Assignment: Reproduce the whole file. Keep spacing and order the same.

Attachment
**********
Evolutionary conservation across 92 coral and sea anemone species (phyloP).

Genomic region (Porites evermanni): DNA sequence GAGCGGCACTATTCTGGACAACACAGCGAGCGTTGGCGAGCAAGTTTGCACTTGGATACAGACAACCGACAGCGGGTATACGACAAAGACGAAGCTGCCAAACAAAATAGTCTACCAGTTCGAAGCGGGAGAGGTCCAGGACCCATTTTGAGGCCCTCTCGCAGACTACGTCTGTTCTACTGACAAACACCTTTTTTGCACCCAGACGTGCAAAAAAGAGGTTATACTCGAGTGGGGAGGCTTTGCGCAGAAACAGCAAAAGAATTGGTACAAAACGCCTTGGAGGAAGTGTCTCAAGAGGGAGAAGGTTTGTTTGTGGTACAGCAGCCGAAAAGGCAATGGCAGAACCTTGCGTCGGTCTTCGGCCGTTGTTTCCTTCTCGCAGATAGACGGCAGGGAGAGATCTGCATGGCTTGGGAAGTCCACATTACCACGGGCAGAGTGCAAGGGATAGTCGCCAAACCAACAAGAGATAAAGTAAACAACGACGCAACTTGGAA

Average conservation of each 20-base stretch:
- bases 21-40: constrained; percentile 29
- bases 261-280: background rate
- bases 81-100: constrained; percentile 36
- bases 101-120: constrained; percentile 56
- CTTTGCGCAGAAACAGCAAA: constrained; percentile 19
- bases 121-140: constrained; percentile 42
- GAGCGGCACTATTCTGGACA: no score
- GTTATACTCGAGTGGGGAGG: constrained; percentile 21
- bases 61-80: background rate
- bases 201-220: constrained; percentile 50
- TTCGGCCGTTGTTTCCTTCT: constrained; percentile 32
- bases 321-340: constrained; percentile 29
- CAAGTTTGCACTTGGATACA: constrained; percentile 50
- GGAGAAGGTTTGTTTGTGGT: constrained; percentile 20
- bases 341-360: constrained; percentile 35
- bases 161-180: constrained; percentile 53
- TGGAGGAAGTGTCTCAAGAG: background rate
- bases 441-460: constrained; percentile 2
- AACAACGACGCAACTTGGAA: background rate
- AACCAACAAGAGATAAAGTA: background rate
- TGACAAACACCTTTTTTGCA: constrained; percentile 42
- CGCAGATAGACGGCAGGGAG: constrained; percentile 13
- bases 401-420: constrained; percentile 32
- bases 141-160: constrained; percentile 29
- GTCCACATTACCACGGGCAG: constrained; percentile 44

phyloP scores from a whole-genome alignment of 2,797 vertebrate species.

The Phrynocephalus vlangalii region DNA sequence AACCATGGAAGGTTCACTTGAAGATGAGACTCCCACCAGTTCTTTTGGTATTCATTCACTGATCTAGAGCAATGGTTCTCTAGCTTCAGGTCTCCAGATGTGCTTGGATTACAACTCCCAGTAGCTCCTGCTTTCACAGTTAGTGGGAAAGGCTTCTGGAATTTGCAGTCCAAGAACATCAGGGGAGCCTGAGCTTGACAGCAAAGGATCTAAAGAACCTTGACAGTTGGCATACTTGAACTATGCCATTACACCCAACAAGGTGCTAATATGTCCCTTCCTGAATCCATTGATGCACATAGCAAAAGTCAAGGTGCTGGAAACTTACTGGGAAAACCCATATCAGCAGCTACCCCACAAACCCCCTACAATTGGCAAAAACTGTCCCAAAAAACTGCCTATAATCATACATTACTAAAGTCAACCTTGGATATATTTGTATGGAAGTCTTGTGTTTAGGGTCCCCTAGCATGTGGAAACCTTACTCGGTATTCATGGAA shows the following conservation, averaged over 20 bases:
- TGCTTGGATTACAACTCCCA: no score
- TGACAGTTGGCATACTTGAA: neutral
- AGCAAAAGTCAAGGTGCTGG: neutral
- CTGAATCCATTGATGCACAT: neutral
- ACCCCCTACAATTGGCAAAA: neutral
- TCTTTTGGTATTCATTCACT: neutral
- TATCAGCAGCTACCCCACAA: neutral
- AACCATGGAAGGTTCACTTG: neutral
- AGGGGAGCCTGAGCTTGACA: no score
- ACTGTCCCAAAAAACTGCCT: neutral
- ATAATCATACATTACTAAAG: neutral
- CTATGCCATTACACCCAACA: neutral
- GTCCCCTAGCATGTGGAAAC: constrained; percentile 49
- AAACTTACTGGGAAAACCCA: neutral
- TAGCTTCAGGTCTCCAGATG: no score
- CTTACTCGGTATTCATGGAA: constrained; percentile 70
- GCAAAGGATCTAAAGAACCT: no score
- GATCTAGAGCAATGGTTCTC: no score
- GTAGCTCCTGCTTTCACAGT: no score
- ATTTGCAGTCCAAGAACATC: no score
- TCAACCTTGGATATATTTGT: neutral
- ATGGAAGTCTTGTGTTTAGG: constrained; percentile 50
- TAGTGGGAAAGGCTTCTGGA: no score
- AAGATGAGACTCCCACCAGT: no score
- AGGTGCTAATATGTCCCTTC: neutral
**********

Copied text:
Evolutionary conservation across 92 coral and sea anemone species (phyloP).

Genomic region (Porites evermanni): DNA sequence GAGCGGCACTATTCTGGACAACACAGCGAGCGTTGGCGAGCAAGTTTGCACTTGGATACAGACAACCGACAGCGGGTATACGACAAAGACGAAGCTGCCAAACAAAATAGTCTACCAGTTCGAAGCGGGAGAGGTCCAGGACCCATTTTGAGGCCCTCTCGCAGACTACGTCTGTTCTACTGACAAACACCTTTTTTGCACCCAGACGTGCAAAAAAGAGGTTATACTCGAGTGGGGAGGCTTTGCGCAGAAACAGCAAAAGAATTGGTACAAAACGCCTTGGAGGAAGTGTCTCAAGAGGGAGAAGGTTTGTTTGTGGTACAGCAGCCGAAAAGGCAATGGCAGAACCTTGCGTCGGTCTTCGGCCGTTGTTTCCTTCTCGCAGATAGACGGCAGGGAGAGATCTGCATGGCTTGGGAAGTCCACATTACCACGGGCAGAGTGCAAGGGATAGTCGCCAAACCAACAAGAGATAAAGTAAACAACGACGCAACTTGGAA

Average conservation of each 20-base stretch:
- bases 21-40: constrained; percentile 29
- bases 261-280: background rate
- bases 81-100: constrained; percentile 36
- bases 101-120: constrained; percentile 56
- CTTTGCGCAGAAACAGCAAA: constrained; percentile 19
- bases 121-140: constrained; percentile 42
- GAGCGGCACTATTCTGGACA: no score
- GTTATACTCGAGTGGGGAGG: constrained; percentile 21
- bases 61-80: background rate
- bases 201-220: constrained; percentile 50
- TTCGGCCGTTGTTTCCTTCT: constrained; percentile 32
- bases 321-340: constrained; percentile 29
- CAAGTTTGCACTTGGATACA: constrained; percentile 50
- GGAGAAGGTTTGTTTGTGGT: constrained; percentile 20
- bases 341-360: constrained; percentile 35
- bases 161-180: constrained; percentile 53
- TGGAGGAAGTGTCTCAAGAG: background rate
- bases 441-460: constrained; percentile 2
- AACAACGACGCAACTTGGAA: background rate
- AACCAACAAGAGATAAAGTA: background rate
- TGACAAACACCTTTTTTGCA: constrained; percentile 42
- CGCAGATAGACGGCAGGGAG: constrained; percentile 13
- bases 401-420: constrained; percentile 32
- bases 141-160: constrained; percentile 29
- GTCCACATTACCACGGGCAG: constrained; percentile 44

phyloP scores from a whole-genome alignment of 2,797 vertebrate species.

The Phrynocephalus vlangalii region DNA sequence AACCATGGAAGGTTCACTTGAAGATGAGACTCCCACCAGTTCTTTTGGTATTCATTCACTGATCTAGAGCAATGGTTCTCTAGCTTCAGGTCTCCAGATGTGCTTGGATTACAACTCCCAGTAGCTCCTGCTTTCACAGTTAGTGGGAAAGGCTTCTGGAATTTGCAGTCCAAGAACATCAGGGGAGCCTGAGCTTGACAGCAAAGGATCTAAAGAACCTTGACAGTTGGCATACTTGAACTATGCCATTACACCCAACAAGGTGCTAATATGTCCCTTCCTGAATCCATTGATGCACATAGCAAAAGTCAAGGTGCTGGAAACTTACTGGGAAAACCCATATCAGCAGCTACCCCACAAACCCCCTACAATTGGCAAAAACTGTCCCAAAAAACTGCCTATAATCATACATTACTAAAGTCAACCTTGGATATATTTGTATGGAAGTCTTGTGTTTAGGGTCCCCTAGCATGTGGAAACCTTACTCGGTATTCATGGAA shows the following conservation, averaged over 20 bases:
- TGCTTGGATTACAACTCCCA: no score
- TGACAGTTGGCATACTTGAA: neutral
- AGCAAAAGTCAAGGTGCTGG: neutral
- CTGAATCCATTGATGCACAT: neutral
- ACCCCCTACAATTGGCAAAA: neutral
- TCTTTTGGTATTCATTCACT: neutral
- TATCAGCAGCTACCCCACAA: neutral
- AACCATGGAAGGTTCACTTG: neutral
- AGGGGAGCCTGAGCTTGACA: no score
- ACTGTCCCAAAAAACTGCCT: neutral
- ATAATCATACATTACTAAAG: neutral
- CTATGCCATTACACCCAACA: neutral
- GTCCCCTAGCATGTGGAAAC: constrained; percentile 49
- AAACTTACTGGGAAAACCCA: neutral
- TAGCTTCAGGTCTCCAGATG: no score
- CTTACTCGGTATTCATGGAA: constrained; percentile 70
- GCAAAGGATCTAAAGAACCT: no score
- GATCTAGAGCAATGGTTCTC: no score
- GTAGCTCCTGCTTTCACAGT: no score
- ATTTGCAGTCCAAGAACATC: no score
- TCAACCTTGGATATATTTGT: neutral
- ATGGAAGTCTTGTGTTTAGG: constrained; percentile 50
- TAGTGGGAAAGGCTTCTGGA: no score
- AAGATGAGACTCCCACCAGT: no score
- AGGTGCTAATATGTCCCTTC: neutral